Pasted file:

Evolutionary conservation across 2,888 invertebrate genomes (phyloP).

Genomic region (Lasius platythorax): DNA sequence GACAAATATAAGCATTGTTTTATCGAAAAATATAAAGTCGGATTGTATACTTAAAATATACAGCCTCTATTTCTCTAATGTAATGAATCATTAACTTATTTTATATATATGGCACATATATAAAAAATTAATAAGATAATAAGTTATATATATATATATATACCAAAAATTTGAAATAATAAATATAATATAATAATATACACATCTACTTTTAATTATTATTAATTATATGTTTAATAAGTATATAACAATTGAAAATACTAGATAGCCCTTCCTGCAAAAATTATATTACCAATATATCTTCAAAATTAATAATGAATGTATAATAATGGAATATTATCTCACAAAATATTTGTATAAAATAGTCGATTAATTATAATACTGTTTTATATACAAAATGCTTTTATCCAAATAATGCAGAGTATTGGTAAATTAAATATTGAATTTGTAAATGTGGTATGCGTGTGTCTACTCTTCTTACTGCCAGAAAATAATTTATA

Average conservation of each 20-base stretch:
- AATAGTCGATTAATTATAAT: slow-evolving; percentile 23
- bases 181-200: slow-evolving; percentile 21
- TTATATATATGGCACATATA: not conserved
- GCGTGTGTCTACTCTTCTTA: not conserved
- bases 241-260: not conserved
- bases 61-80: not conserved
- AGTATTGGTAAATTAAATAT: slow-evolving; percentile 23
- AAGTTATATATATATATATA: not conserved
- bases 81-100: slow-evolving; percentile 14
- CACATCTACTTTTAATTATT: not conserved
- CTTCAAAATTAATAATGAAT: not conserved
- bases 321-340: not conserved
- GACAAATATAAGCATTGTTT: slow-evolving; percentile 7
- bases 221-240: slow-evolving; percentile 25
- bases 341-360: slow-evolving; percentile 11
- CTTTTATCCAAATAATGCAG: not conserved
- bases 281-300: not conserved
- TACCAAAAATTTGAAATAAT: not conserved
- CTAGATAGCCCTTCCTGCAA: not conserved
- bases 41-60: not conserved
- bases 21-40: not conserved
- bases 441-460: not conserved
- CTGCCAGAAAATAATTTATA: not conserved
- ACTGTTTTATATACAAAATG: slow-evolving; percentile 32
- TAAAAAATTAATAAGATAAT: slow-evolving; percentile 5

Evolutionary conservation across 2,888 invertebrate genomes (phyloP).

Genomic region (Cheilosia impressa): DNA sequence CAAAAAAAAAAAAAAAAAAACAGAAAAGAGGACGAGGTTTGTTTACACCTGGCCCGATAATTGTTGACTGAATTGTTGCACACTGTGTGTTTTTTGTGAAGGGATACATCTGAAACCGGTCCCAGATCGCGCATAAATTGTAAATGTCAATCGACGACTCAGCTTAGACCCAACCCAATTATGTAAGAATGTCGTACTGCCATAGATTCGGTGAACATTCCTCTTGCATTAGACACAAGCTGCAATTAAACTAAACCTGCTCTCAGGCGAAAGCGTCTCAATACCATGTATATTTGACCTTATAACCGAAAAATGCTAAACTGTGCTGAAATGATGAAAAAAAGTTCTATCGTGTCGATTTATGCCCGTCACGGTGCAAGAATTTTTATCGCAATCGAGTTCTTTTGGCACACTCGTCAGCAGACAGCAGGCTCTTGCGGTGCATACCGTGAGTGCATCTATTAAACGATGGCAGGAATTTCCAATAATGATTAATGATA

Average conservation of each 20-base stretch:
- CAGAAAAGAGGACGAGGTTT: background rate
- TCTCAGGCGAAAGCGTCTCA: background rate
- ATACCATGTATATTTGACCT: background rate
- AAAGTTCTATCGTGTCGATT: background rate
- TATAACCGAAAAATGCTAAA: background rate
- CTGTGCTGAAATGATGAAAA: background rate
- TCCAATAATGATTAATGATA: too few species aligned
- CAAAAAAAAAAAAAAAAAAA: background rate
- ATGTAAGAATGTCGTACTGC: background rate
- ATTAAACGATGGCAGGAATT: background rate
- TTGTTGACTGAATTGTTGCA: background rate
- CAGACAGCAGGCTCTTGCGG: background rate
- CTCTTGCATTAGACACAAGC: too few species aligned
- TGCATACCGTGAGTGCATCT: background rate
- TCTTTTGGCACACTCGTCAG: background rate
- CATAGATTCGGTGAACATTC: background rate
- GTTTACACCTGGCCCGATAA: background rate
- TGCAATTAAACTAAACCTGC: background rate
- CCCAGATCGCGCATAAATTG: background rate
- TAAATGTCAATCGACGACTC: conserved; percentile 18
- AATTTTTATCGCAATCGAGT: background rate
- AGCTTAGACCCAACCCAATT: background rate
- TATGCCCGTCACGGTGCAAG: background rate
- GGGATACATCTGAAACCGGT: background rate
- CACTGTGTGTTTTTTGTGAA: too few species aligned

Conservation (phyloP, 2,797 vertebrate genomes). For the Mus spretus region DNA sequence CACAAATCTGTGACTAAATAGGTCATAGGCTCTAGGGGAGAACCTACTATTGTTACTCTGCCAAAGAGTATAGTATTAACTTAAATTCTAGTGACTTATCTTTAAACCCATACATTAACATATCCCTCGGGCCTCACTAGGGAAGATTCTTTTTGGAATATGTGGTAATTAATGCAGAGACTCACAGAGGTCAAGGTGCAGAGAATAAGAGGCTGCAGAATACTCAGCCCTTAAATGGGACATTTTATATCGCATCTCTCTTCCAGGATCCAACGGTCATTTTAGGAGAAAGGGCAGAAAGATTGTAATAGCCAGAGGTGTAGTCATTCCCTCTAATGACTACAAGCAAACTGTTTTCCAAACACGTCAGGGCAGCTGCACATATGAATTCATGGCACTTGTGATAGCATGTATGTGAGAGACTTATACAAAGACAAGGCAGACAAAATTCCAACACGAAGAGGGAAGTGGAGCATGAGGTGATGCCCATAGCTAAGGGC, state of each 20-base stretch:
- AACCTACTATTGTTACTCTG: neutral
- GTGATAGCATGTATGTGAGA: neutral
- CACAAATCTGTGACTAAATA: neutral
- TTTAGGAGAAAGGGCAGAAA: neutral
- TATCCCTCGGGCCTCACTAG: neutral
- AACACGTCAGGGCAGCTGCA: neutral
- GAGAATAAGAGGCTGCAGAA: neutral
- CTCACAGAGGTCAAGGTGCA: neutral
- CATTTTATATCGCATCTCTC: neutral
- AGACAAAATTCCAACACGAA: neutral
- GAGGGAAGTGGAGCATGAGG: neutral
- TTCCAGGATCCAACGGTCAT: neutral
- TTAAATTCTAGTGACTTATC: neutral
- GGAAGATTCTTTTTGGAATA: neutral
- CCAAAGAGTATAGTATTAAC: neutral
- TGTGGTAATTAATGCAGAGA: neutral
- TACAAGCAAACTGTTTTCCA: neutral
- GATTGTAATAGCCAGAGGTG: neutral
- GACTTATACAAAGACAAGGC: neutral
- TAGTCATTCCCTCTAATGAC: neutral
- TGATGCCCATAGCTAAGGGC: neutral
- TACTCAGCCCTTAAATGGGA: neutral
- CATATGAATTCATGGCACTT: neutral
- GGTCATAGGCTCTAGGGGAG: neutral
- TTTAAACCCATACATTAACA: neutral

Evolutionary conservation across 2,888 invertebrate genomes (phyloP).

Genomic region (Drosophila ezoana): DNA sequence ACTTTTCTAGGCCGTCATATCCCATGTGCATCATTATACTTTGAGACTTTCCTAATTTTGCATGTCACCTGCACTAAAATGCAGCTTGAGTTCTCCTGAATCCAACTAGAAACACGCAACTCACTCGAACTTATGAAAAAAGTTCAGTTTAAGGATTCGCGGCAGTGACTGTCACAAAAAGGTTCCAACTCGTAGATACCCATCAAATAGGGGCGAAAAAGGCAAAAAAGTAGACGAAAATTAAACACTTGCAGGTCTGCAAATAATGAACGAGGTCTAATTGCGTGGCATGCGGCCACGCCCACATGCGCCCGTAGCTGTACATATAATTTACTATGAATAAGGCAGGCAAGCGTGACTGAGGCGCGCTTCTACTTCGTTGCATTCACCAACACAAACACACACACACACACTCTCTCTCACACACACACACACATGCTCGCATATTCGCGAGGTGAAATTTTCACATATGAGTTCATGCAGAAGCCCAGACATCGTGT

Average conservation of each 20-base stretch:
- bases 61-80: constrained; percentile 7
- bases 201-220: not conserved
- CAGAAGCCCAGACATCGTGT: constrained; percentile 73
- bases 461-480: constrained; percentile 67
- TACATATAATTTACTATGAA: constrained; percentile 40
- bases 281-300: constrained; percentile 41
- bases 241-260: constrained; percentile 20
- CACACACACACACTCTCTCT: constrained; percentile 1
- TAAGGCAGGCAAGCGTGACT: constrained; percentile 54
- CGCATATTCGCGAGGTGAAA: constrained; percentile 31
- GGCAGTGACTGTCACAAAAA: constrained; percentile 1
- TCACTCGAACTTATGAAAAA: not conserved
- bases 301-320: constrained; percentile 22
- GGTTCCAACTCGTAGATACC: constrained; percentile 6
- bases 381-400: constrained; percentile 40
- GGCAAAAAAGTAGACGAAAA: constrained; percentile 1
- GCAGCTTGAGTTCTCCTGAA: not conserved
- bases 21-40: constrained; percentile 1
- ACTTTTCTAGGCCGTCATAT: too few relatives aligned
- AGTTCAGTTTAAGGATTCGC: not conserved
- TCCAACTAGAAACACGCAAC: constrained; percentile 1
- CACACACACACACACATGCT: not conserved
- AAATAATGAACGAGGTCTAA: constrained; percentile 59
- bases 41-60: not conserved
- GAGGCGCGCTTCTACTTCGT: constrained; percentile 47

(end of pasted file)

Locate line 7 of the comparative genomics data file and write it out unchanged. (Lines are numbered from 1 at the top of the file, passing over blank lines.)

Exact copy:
- GCGTGTGTCTACTCTTCTTA: not conserved